BOB DYLAN AND THE BAND: ‘THE BASEMENT TAPES’

It’s the stuff of music legend now. After his 1966 motorcycle accident, Bob Dylan retreated from the public eye, moving to upstate New York and retreating from his ‘spokesman for a generation’ label. His former backing group, The Hawks, soon to be the Band, were lving in Woodstock. Together, in the basement of the Band’s famous house, Big Pink, Dylan and company jammed on over a hundred songs. It was loose, informal, silly, drunken fun, and anything made the cut. Dylan introduced the band to older folk and country, the Band taught Dylan about blues and R and B, and such classics as “I Shall Be Released” and “This Wheels On Fire” make their first appearances here. For every moment of gravitas or wisdom are two of silliness and abandon. This is an exercise in bizarre Americana, of pulling up traditions by the roots. Never intended to be put on the market, the tapes were heavily bootlegged by Dylan fanatics, and were finally officially put out in 1975. They are essential. Moments of quiet frailty rub up against big dumb bravado and the entire thing seems effortless. A masterpiece.

-Phil

EDWARD SHARPE ‘HERE’

The odd, gloriously, epic, silly, brash and wide-eyed Edward Sharpe and the Magnetic Zeros are back with another offering of weird, 60s tinged art-pop. There is no “Home” on this new record, no instantly catchy single that will get mainstream pop radio play. What there is instead is a series of quiet hymns, sentimental sing-alongs, odd scenes cut from some borderland carnival in 1886, cultish exuberance, and harmonies that sound like they’re outtakes from a great lost album by The Band. One of the best new albums of the year, and a large leap forward from their first record.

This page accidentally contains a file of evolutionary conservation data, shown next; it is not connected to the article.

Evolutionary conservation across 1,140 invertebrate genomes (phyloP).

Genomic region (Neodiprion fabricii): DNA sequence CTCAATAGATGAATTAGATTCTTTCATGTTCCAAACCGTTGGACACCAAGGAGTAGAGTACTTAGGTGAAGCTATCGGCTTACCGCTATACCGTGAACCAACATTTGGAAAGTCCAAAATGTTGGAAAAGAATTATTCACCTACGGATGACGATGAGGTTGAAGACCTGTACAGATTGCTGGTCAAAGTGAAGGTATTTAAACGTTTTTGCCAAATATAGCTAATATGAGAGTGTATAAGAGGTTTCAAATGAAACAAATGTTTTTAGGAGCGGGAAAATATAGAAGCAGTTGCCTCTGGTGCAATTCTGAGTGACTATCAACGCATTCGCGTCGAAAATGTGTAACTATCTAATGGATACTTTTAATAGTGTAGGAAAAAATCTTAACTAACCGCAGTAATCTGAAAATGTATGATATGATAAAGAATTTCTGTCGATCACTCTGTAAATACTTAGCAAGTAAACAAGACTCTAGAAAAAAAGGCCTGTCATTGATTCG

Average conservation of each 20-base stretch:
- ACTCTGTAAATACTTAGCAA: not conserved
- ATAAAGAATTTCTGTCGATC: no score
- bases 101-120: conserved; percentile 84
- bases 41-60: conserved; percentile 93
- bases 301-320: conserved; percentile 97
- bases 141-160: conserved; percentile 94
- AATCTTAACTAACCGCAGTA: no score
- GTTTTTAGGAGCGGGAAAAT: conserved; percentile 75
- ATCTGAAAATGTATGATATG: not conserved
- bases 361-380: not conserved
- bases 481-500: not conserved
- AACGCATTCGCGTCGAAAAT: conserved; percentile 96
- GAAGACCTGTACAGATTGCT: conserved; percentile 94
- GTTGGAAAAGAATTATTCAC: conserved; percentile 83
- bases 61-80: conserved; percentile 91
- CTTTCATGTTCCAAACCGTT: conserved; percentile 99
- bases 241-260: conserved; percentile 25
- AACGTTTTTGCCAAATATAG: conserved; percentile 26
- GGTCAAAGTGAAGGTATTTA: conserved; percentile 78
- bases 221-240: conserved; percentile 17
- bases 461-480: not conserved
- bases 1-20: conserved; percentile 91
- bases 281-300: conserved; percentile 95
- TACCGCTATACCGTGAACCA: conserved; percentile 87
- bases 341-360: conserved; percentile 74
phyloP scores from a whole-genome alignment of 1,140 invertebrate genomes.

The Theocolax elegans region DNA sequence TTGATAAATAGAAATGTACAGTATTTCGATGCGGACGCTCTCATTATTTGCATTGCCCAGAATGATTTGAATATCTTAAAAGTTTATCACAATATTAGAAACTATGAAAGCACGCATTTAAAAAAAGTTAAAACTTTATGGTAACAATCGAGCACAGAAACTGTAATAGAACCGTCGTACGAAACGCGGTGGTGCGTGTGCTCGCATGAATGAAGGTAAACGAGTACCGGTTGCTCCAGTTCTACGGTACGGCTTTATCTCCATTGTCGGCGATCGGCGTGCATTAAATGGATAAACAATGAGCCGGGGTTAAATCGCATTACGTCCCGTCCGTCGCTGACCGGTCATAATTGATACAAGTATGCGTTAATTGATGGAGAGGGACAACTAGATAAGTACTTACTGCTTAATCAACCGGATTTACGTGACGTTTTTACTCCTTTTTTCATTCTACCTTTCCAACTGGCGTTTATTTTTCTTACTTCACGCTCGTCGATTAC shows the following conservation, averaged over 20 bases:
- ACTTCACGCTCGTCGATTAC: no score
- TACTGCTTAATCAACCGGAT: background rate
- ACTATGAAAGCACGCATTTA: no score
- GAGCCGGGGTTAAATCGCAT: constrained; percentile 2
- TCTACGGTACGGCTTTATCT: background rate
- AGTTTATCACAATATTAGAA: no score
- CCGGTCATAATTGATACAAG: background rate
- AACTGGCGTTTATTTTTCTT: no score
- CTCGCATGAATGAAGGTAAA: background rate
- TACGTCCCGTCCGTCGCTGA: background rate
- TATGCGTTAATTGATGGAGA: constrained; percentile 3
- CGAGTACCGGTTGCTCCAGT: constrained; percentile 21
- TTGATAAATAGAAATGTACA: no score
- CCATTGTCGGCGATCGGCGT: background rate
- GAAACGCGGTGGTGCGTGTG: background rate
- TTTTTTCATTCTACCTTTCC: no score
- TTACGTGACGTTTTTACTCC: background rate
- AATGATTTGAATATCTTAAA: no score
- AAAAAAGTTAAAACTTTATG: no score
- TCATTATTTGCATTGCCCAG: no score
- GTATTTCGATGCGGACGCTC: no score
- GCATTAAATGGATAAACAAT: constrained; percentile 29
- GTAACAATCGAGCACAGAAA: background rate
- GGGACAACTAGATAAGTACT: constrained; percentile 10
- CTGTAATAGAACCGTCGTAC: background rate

-Phil

NICK DRAKE ‘DEMO COLLECTION VOL. 1′

Featuring a gallimaufry of songs from the ever elusive Nick Drake, this collection of demos is a rare find from the late folk genius. The record itself bears no markings, a true representation of the stripped down stylings of a lone musician and his guitar. Listen to this album on an early morning or into the wee hours of the evening and you’ll find yourself swept away in its languid and mournful melodies.

-Fig

SONNY ROLLINS ‘SAXOPHONE COLOSSUS’

Released in 1956, Saxophone Colossus is Sonny Rollins at his peak: freewilling, swinging, funky and untamed. A mix of influences, ranging from island music to Brecht and Weill, mesh together in a cocktail of pomp and soul. Having the legendary Max Roach on drums doesn’t hurt, either. It is nearly impossible to listen to St Thomas and not tap your foot or make ridiculous jazz hands. Surely one of the jewels of the extensive Rollins discography, and one of the most fun and footloose jazz albums of the 50′s.

-Phil

DR JOHN ‘LOCKED DOWN’

‘The king of New Orleans funk, stomp and soul teams with Dan Auerbach of the Black Keys to make the oddest, murkiest, and most seductive record of the year so far. Steeped in muddy production of rumbling drums, squawking keyboards and a seemingly endless chorus on backgrounds, this album is for a party in Twilight Zone, with the elder statesman formerly known as Mac Rebennack as MC. The Night Tripper growls, leers and struts through “Revolution” and “Big Shot”, the best one-two punch of the year, with a wicked grin and a sly wink. One of the coolest records of 2012, hands down.’

-Phil